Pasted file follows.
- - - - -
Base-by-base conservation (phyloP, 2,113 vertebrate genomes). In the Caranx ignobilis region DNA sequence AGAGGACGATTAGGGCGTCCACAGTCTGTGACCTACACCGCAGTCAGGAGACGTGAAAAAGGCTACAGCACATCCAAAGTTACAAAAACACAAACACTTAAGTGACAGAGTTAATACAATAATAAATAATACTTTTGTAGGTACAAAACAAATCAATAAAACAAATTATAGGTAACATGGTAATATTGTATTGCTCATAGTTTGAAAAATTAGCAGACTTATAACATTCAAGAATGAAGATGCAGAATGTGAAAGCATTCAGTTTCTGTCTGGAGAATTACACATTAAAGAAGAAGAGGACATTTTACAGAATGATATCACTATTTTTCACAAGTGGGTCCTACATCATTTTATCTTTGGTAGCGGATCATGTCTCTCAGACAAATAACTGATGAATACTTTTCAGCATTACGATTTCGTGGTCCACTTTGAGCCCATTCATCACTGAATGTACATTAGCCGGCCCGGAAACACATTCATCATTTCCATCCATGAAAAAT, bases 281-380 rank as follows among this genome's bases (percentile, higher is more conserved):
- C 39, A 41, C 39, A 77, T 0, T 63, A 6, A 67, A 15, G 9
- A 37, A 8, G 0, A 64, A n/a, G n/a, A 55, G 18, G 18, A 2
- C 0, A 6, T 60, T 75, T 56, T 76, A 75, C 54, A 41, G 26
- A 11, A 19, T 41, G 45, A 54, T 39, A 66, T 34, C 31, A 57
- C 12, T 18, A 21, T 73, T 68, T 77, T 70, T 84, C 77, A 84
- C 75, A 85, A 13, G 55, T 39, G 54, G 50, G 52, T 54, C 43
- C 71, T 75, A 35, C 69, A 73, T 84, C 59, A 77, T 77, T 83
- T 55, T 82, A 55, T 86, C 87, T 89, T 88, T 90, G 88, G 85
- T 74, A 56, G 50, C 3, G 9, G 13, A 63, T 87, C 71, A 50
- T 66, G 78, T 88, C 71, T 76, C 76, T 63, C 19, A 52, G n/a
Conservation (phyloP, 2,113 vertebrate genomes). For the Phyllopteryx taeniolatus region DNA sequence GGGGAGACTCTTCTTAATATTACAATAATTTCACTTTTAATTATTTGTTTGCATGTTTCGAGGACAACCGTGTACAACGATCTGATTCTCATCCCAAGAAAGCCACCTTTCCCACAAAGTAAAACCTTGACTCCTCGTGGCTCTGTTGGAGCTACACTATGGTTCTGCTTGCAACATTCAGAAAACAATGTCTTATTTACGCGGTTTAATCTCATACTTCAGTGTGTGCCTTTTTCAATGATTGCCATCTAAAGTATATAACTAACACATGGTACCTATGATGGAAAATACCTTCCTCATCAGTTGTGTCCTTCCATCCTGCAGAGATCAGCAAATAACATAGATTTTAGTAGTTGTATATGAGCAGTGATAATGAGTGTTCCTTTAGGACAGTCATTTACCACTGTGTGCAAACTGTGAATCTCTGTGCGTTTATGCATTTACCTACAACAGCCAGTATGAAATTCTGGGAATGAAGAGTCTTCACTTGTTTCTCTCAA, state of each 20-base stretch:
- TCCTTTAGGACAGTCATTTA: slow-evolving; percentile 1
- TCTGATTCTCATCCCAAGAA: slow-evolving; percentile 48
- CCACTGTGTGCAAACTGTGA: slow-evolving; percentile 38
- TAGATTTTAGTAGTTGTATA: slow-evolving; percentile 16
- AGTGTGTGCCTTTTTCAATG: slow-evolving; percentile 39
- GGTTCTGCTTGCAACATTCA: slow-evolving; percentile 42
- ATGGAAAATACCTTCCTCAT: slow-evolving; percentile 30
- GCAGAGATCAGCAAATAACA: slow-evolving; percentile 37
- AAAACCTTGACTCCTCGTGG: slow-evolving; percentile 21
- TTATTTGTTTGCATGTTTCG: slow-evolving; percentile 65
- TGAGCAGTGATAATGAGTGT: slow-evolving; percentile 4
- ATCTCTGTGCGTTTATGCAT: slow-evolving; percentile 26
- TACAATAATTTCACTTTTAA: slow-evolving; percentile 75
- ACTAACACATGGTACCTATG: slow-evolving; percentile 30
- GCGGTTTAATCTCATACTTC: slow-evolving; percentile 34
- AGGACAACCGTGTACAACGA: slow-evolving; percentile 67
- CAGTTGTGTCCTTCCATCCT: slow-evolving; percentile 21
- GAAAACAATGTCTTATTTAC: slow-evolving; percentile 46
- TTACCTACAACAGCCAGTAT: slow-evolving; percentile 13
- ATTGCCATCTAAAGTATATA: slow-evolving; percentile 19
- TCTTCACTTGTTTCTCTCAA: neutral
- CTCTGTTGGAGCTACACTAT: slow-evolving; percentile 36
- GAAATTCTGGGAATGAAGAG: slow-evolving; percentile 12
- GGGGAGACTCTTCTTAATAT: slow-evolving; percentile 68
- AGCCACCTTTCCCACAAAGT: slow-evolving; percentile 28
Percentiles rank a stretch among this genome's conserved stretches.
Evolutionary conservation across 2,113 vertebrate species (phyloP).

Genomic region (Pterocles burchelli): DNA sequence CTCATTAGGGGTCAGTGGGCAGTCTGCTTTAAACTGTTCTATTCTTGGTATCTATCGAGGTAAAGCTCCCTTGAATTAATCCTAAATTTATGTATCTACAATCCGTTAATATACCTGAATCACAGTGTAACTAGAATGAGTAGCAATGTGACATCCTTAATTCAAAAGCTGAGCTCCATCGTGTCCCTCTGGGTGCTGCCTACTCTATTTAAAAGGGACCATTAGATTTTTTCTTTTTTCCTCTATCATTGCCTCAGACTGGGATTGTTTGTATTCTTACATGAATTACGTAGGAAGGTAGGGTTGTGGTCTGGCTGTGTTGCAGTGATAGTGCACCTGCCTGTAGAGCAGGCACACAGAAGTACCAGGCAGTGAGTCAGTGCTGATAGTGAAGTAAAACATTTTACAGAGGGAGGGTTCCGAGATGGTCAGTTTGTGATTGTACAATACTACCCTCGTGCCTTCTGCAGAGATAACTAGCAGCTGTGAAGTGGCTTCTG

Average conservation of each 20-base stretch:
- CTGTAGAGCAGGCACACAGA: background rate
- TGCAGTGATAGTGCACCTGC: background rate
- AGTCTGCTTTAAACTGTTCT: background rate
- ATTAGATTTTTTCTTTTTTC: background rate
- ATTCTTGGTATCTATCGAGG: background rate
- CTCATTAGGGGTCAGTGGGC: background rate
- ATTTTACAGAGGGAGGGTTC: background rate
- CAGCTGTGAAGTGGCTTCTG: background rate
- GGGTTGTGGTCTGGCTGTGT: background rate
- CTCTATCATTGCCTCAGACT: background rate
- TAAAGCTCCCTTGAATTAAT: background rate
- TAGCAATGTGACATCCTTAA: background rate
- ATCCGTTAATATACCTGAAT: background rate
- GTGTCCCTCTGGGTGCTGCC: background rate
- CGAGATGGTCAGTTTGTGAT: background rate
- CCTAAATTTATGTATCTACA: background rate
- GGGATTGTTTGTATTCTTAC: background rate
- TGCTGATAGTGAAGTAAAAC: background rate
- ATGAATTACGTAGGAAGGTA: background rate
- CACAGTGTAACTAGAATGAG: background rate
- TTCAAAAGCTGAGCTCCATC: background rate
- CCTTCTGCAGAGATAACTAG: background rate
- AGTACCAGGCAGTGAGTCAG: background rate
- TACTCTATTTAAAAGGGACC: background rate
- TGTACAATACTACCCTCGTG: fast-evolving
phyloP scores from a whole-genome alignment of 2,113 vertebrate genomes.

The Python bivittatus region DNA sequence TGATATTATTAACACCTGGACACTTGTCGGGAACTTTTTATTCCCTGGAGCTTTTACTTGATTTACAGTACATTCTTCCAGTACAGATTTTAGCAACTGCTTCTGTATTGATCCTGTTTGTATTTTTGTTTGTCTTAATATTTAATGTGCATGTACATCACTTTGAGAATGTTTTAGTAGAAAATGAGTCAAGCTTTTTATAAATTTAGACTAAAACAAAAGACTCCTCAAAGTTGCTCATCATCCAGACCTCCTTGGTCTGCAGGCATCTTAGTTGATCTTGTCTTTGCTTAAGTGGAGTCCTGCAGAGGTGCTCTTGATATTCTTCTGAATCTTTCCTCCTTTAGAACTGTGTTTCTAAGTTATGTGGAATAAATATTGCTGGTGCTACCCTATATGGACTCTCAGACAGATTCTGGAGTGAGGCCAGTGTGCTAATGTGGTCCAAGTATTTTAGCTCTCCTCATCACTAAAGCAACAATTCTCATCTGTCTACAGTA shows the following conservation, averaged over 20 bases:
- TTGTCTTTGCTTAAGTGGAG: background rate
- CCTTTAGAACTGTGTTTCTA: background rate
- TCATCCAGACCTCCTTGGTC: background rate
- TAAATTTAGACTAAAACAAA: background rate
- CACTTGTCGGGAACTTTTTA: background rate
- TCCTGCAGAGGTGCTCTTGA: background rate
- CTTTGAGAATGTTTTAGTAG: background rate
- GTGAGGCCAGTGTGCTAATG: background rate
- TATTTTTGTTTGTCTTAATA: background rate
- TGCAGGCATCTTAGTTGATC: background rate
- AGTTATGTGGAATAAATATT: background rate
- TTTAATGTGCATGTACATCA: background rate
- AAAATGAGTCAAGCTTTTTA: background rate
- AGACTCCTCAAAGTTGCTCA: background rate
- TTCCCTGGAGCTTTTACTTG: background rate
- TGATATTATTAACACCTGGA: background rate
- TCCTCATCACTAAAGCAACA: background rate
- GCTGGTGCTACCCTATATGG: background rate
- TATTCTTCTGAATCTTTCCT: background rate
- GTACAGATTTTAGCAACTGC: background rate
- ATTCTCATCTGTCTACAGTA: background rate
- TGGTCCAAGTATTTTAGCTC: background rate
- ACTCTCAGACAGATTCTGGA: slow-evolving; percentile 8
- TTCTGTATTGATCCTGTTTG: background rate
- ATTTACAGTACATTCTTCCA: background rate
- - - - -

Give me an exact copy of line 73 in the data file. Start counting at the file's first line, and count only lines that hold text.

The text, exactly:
- CACTTGTCGGGAACTTTTTA: background rate